In Chicago in 1964, a young man named Mel Jackson attended a small group meeting that included a special invited guest. That guest was Doctor Martin Luther King Junior. David Williams tells us how that encounter changed Jackson’s life forever.
Reverend Mel Jackson’s first words to Dr. King were memorable.
“I told him I thought he was a wimp. I thought he should be ashamed of himself, leading people to get beat upside the head,” said Rev. Mel Jackson, Marched with Dr. Martin Luther King Jr.
You see, Jackson was 35 at the time and had recently gotten out of the military. Soon after, Jackson left his home in Dayton, Ohio and traveled the Midwest, organizing his own civil rights demonstrations at factories and business offices.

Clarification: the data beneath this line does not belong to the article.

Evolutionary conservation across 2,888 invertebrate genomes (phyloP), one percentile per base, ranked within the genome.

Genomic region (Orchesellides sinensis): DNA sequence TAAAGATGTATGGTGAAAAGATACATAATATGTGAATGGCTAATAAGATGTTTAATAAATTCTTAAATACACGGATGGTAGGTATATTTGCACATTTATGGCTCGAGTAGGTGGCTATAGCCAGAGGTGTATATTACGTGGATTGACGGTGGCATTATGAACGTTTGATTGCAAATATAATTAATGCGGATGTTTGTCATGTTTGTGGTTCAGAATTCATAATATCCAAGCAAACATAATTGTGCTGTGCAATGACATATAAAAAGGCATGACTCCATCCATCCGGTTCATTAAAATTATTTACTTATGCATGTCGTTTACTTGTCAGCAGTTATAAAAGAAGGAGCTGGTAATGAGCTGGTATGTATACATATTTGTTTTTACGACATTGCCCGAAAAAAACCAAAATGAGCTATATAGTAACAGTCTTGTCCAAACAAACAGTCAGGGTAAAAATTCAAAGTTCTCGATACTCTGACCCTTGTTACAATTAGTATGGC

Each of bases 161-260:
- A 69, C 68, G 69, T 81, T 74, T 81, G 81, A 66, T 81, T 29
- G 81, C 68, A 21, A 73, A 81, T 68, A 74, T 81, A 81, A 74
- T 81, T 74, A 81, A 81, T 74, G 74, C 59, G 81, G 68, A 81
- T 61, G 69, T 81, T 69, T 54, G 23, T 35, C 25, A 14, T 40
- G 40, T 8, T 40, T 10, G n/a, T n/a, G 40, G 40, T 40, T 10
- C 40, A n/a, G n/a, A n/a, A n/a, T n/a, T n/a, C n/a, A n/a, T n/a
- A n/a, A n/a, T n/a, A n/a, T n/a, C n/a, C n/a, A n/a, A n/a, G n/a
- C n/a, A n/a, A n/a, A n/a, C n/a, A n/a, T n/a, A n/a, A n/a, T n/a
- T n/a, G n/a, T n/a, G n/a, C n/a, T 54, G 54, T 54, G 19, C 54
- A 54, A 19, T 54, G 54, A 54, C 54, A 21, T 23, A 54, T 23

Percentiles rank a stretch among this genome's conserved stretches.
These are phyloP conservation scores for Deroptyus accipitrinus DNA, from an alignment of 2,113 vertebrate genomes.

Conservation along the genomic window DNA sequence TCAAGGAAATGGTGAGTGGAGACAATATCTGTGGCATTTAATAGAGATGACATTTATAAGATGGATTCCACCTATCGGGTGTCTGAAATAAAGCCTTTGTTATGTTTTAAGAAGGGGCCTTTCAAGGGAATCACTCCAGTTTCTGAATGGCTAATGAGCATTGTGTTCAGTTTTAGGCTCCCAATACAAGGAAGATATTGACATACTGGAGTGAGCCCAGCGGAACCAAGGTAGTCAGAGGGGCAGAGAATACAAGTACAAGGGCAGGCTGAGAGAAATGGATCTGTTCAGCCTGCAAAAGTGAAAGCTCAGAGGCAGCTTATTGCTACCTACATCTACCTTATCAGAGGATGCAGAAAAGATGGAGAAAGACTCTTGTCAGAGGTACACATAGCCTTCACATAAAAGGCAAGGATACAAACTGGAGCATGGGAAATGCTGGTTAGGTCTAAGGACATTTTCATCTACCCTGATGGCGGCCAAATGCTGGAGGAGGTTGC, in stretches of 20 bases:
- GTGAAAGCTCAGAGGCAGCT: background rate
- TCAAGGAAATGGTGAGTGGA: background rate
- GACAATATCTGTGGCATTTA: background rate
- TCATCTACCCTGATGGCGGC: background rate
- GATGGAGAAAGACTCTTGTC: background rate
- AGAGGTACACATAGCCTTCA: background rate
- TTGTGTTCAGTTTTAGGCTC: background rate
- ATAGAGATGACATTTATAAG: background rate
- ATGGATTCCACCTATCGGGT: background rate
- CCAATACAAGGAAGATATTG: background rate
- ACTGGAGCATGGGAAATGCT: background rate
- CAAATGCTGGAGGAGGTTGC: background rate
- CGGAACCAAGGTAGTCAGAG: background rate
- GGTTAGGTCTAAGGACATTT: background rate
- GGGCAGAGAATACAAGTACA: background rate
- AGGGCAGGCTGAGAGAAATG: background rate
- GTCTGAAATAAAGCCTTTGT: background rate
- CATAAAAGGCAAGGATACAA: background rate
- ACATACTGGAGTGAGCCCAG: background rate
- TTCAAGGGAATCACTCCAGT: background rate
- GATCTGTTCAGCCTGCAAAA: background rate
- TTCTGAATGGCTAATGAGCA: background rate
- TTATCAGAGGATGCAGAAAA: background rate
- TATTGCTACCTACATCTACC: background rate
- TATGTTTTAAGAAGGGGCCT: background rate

Jackson says Dr. King told him about something different, fundamentally changing how the nation’s system operates.
“He said, ‘if a man doesn’t have anything to die for, he really is not fit to live.’ Boy, that gripped me. He said I’m willing to die for people I love,” said Jackson.
Fast Forward to 1968, Memphis, Tennessee. Reverend Jackson marched with Dr. King, demanding racial equality. That’s when Dr. King told Jackson something that completely changed his philisophy.
That tragedy came true April 4th, 1968, the day Dr. King was assassinated at Memphis’ Lorraine Motel. President LBJ called King Jr. the Apostle of non violence.
50 years later, Dr. King’s words, Jaskcon says, still resonate hope.
Jackson says through his time with Dr. King, he has learned that love is about being willing to give all you are for the betterment of your fellow man.